"Assuming that the dealer offering what he claimed was the 76service kit was correct, the profit is not only in the kit, but in selling value added services like exploitation, compromised servers/accounts, database configuration, and customization of the interface. Prices start between $1000 to $2000 and go up based on added services. The underground payment methods generally involve hard-to-track virtual currencies, whose central authority is in a jurisdiction where regulation is liberal to non-existent, and feature non-reversible transactions. The individual or group called "76service" was easy to track down on the Web, but not in person."

It's interesting to monitor how services aiming to provide specific malicious services are vertically integrating by expanding their portfolio of related services -- take a spamming vendor that will offer the segmented email databases, the advanced metrics, and the localization of the spam messages to different languages -- or letting the buyer have full control of anything that comes out of a particular botnet for a specific period of time in which he has bought access to it. For instance, DDoS for hire matured into botnet for hire, which evolved into today's "What type of stolen data do you want?" for hire mentality I'm starting to see emerging, next to the usual interest in improving the metrics and thereby the probability for a more successful campaign.

Ironically, this cybercrime model is so efficient that the people behind it cannot seem to be able to process all of the stolen data, which like a great deal of underground assets loses its value if not sold as fast as possible. The result of this oversupply of stolen data are the increasing number of services selling raw logs segmented based on a particular country for a specific period of time.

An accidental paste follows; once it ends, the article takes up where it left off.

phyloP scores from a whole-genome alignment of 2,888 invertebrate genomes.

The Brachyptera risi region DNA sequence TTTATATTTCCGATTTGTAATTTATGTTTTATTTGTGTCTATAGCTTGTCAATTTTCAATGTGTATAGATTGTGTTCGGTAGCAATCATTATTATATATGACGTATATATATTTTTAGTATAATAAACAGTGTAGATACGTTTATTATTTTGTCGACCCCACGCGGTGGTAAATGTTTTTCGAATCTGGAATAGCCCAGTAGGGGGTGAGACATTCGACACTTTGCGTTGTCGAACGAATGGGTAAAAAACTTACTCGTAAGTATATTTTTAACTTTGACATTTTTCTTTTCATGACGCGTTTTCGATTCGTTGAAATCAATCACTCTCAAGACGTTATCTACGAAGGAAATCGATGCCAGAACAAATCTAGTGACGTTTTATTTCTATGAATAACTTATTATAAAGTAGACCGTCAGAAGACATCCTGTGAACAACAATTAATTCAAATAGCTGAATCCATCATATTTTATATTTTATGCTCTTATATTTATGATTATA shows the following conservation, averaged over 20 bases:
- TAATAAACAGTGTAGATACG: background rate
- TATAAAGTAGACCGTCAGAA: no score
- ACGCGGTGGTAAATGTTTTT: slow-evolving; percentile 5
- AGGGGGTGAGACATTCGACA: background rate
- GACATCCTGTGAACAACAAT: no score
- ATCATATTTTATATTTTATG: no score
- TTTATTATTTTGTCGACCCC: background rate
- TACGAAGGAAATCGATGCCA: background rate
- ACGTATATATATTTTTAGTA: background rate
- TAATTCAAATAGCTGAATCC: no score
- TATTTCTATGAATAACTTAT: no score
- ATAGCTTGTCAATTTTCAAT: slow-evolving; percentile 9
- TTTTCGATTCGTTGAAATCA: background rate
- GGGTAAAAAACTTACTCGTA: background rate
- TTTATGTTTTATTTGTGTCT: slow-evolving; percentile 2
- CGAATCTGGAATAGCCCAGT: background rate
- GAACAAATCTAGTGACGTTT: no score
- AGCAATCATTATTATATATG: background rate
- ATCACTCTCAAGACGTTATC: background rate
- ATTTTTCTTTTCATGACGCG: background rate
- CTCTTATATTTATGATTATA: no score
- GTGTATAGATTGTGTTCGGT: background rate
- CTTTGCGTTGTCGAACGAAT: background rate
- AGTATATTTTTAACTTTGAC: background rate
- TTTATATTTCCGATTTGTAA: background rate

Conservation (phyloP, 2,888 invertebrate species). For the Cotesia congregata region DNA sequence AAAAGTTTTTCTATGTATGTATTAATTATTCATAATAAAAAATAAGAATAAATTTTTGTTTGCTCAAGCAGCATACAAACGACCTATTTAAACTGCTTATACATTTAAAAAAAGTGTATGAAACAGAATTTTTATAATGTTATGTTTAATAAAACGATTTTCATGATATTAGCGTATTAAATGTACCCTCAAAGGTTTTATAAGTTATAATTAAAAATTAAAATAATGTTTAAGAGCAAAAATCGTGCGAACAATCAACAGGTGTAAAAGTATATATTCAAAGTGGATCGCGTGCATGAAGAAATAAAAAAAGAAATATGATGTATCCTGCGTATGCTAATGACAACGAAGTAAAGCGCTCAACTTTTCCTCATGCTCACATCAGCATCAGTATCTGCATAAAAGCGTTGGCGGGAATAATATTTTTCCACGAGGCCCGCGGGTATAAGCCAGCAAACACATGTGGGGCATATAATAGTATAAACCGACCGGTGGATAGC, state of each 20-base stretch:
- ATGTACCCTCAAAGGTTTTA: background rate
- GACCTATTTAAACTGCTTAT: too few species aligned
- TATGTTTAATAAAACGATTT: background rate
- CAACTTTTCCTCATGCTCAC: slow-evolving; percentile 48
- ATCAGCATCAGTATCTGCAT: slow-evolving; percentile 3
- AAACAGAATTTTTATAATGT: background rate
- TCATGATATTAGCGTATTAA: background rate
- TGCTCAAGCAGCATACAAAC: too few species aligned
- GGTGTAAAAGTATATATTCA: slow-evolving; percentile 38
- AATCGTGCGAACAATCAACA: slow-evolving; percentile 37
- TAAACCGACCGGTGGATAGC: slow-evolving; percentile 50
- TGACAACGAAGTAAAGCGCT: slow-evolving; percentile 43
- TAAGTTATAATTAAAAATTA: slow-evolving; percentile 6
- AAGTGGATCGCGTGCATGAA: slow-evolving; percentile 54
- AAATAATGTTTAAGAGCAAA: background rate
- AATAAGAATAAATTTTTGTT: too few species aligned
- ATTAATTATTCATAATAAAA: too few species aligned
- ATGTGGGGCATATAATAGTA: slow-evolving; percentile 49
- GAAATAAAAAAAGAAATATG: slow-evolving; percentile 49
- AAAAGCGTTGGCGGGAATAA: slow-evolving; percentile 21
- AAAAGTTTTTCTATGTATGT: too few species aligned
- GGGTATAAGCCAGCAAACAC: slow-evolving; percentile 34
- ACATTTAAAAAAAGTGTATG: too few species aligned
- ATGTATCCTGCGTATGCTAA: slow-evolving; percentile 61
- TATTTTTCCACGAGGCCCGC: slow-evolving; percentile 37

Time for a remotely exploitable vulnerability in yet another malware kit about to go mainstream? Definitely, unless of course backdooring it and releasing it doesn't achieve the obvious results of controlling someone else's cybercrime ecosystem.

Related posts:
The Underground Economy's Supply of Goods and Services
The Dynamics of the Malware Industry - Proprietary Malware Tools
Using Market Forces to Disrupt Botnets
Multiple Firewalls Bypassing Verification on Demand
Managed Spamming Appliances - The Future of Spam
Localizing Cybercrime - Cultural Diversity on Demand
E-crime and Socioeconomic Factors 
Malware as a Web Service 
Coding Spyware and Malware for Hire
Are Stolen Credit Card Details Getting Cheaper?
Neosploit Team Leaving the IT Underground
The Zeus Crimeware Kit Vulnerable to Remotely Exploitable Flaw
Pinch Vulnerable to Remotely Exploitable Flaw
Dissecting a Managed Spamming Service
Managed "Spamming Appliances" - The Future of Spam